Plato's Confusions, Platonic Solids
In this report, I will try to provide an argument for Plato's approach to philosophy, where my main assertion will be that all Platonistic philosophies on the reality hidden behind the appearence are ultimately begging the question. I will try to support this assertion by several evidence from his book Timaeus, and I will mainly focus on his approach to mathematics.
Timaeus, as all other texts of Plato, is hard to read and almost impossible to understand at the first time. This is usually the case about Plato's texts, and Plato's philosophy in general, that they are difficult to follow by a critical mind of today. What he does is to presume weird assumptions, and then by use of valid argumentation and beautiful explanations, draw even weirder conclusions.
An explanation, by its very definition, must be convincing; but in Plato's case, to be able to follow the explanation, the reader has to be convinced already. So, if we read the text without asking any 'why?' questions and accept them true, then and only then are we able to acknowledge the plausibility of his logic. Plato himself once admits it: “I must endeavour to explain to you in an exposition of an unusual type; yet, inasmuch as you have some acquaintance with the technical method which I must necessarily employ in my exposition, you will follow me.”(Tim.53c) Here, of course, he means that the listeners are already studying in his Academy and are accustomed to his methods of thinking.
This kind of an argumentation is essential for idealism; because idealism in itself cannot be comprehended by human beings. It is the clearest expression of the egocentric ideology, and this part I will try to demonstrate during this report.
To begin with, I would like to give a brief summary of Timaeus. First of all, Plato's God is not a Creator in the sense that he creates everything from nothing. Instead, he “only imposes order and system on pre-existing Chaos.”1 Hence, “he brought order from disorder, deeming that the former state is in all ways better than the latter.”(Tim.30a) After that, Plato's argument goes as the following: Everything that exists has a bodily form, i.e. it is visible and tangible. To be visible, it must contain fire, and to be tangible, it must be solid, implying the existence of earth. For both fire and earth to exist, we need a third element to conjoin them.(Tim.31bc) But three objects define a surface and the body of All is solid. Therefore, we need a fourth object and we have the equations air:water = fire:air and water:earth = air:water (Tim.32b). This is indeed a mathematical explanation of the four elements theory of Empedocle, but has no mathematical meaning though. It seems totally impossible to understand what these equations really mean. Then, Plato explains why the universe has the shape of a sphere (Tim.33b). But suddenly, he begins to explain why the universe has no need for eyes, ears, mouth, hands, legs and feets (Tim.33cd). It is in fact typical for a person to give more and more explanations when he/she himself/herself sees that his/her words are not convincing. Indeed, Plato becomes less and less convincing with his exuberancy. Next, having these four elements, “God began by first marking them out into shapes by means of forms and numbers”(Tim53d). Here, Plato introduces the five regular polyhedra, today often referred as Platonic solids. Afterwards, he assigns a solid to each element. To this point, that Plato's God obeys to a certain reasoning, I shall return later. Tim.57c onwards, Plato shortly explains why there are infinitely many kinds of physical objects and discusses sense perception, human (actually, man) physiology and how other animals and women are created from men; demonstrating why Aristotle, being his student, studied Physics and tried to really understand natural phenomena, as Plato's descriptions hardly make any sense.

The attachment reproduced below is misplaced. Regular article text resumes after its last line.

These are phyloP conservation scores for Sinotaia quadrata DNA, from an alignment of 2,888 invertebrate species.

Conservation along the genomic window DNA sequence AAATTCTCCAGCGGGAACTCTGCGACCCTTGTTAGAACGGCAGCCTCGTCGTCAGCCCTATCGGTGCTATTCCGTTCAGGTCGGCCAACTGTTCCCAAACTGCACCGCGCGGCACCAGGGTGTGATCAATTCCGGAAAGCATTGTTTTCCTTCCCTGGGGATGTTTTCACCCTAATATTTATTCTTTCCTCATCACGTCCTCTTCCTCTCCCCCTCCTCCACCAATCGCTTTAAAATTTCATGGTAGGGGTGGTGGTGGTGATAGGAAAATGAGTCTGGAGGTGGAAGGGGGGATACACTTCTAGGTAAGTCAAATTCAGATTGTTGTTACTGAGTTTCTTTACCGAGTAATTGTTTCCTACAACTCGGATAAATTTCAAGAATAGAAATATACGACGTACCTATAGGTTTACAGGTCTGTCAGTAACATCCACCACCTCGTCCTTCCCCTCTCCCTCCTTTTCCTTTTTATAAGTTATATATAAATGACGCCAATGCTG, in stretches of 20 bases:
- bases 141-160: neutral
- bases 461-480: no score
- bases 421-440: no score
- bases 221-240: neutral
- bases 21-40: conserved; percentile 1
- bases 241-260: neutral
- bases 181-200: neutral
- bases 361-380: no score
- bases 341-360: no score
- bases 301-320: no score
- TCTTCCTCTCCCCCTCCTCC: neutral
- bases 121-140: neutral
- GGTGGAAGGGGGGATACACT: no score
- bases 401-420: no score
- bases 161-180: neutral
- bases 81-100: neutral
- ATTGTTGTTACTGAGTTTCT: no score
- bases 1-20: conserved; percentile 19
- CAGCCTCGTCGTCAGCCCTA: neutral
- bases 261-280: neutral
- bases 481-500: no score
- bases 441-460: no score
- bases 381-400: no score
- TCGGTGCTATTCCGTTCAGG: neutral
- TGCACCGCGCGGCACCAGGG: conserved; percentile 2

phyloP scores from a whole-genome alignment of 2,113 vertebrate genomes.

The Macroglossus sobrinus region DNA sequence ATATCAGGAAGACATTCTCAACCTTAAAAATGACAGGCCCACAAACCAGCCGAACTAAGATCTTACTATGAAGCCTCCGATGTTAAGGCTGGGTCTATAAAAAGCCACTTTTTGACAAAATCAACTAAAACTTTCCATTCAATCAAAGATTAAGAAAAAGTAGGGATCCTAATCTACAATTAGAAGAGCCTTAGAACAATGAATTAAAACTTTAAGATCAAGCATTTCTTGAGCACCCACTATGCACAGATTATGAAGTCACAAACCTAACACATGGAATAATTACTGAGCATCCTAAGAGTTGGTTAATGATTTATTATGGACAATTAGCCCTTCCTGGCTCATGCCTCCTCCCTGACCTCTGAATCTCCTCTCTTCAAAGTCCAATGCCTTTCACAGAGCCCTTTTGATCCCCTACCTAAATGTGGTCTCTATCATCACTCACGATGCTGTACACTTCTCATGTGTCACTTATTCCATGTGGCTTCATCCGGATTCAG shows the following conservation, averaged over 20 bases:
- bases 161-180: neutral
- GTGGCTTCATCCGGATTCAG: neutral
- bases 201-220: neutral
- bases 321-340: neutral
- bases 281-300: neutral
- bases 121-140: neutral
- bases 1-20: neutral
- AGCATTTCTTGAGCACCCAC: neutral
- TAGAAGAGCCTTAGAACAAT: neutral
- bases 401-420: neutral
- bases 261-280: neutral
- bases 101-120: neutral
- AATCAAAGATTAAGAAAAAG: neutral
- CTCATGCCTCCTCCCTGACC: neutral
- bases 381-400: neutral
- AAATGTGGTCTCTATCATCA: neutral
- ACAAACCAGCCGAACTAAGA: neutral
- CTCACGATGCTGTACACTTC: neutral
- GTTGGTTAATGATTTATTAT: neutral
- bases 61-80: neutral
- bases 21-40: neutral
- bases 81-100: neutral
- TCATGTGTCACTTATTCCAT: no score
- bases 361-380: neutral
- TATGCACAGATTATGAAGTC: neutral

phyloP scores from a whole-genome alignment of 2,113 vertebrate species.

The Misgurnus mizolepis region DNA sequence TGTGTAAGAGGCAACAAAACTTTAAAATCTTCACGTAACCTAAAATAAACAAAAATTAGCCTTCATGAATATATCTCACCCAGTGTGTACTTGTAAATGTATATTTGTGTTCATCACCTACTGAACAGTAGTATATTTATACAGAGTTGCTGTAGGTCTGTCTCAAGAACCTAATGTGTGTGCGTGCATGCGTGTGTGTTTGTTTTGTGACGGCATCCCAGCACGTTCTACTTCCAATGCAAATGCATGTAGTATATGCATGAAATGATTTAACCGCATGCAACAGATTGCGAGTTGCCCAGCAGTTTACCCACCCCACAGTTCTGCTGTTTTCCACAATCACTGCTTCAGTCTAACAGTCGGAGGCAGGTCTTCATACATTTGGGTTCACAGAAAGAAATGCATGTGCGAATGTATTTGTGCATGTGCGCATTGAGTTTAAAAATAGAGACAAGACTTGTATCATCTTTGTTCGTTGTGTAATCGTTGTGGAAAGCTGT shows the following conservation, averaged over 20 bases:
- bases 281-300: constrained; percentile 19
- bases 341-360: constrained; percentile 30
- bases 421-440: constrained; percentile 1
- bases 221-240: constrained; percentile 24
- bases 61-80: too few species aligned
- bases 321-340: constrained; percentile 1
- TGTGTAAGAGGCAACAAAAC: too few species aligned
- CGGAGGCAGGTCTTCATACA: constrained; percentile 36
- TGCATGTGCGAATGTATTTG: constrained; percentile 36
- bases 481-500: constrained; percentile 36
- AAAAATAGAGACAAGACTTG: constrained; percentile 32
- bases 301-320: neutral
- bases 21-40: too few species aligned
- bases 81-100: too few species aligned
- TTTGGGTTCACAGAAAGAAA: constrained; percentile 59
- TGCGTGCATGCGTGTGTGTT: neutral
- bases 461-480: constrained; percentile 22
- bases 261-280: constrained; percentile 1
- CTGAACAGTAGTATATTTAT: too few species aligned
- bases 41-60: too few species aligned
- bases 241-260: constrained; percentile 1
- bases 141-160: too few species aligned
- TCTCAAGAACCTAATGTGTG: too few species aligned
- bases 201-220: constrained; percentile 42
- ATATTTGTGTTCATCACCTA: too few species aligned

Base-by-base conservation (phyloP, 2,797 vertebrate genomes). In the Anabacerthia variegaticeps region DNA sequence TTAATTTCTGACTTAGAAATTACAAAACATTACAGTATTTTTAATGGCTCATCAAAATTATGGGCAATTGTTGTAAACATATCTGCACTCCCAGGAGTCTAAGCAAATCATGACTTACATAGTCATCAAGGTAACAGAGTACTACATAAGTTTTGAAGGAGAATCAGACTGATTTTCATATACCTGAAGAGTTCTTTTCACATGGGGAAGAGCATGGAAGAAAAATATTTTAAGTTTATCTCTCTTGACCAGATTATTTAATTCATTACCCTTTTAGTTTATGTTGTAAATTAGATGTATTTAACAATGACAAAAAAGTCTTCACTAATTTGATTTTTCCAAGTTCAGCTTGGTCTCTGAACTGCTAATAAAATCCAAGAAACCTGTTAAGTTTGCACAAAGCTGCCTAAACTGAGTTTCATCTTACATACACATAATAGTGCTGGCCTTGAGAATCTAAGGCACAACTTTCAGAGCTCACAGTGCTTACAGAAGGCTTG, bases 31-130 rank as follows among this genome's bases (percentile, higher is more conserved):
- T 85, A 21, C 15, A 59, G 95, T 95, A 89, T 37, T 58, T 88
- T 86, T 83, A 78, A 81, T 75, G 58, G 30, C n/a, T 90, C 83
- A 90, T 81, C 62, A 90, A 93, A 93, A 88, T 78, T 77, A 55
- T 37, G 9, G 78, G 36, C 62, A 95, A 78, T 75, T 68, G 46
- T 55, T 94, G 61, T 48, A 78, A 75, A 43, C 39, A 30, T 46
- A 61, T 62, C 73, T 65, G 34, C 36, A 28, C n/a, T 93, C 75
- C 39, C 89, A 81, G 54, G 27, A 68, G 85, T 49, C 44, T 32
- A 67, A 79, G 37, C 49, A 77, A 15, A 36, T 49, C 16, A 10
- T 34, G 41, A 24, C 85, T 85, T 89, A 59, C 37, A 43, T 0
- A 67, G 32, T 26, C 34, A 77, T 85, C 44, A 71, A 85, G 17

However, Plato is historically the first philosopher to “attempt to describe natural phenomena by mathematical means and not by mythological means.”2 Mathematical objects, being the objects of Reason and not of physical world, are suitable to his Ideas or Forms. Plato, following Parmenides' distinction between the Way of Truth and the Way of Opinion, distinguishes between the Being and the Becoming (Tim.28a). “Being is changeless, eternal, self-existent, apprehensible by thought only; Becoming is the opposite – ever-changing, never truly existent, and the object of irrational sensation.”3 By these properties, mathematics fits to Being; since a triangle itself cannot essentially be drawn on a piece of paper, but is more an object of abstraction of all the triangles drawn. Hence, Plato elegantly gives a mathematical description to natural phenomena. Moreover, in his “Academy, with the motto “Let no man ignorant of geometry enter” inscribed over its gate”4,geometry was a major subject in higher education.
Before entering a discussion on why Plato's idealism fails to explain natural phenomena, I would like to provide a few evidence on Plato's egocentricism and the reflection of it in his philosophy. First, I would like to recall the Allegory of the Cave in Plato's The Republic. In the allegory, Plato obviously refers to himself as the one who is able to see the reality, and not to someone else; and his justification is valid only when other people believe in the story beforehand. The Republic goes on defining philosopher kings, where we identify that Plato again means himself. He possesses the truth, he doesn't have to justify the truth of his assertions; and he invites us -though sadly, knowing that not every one is able to see the reality behind appearence- to his philosophy without offering any evidence of its truth, neither physical nor metaphysical.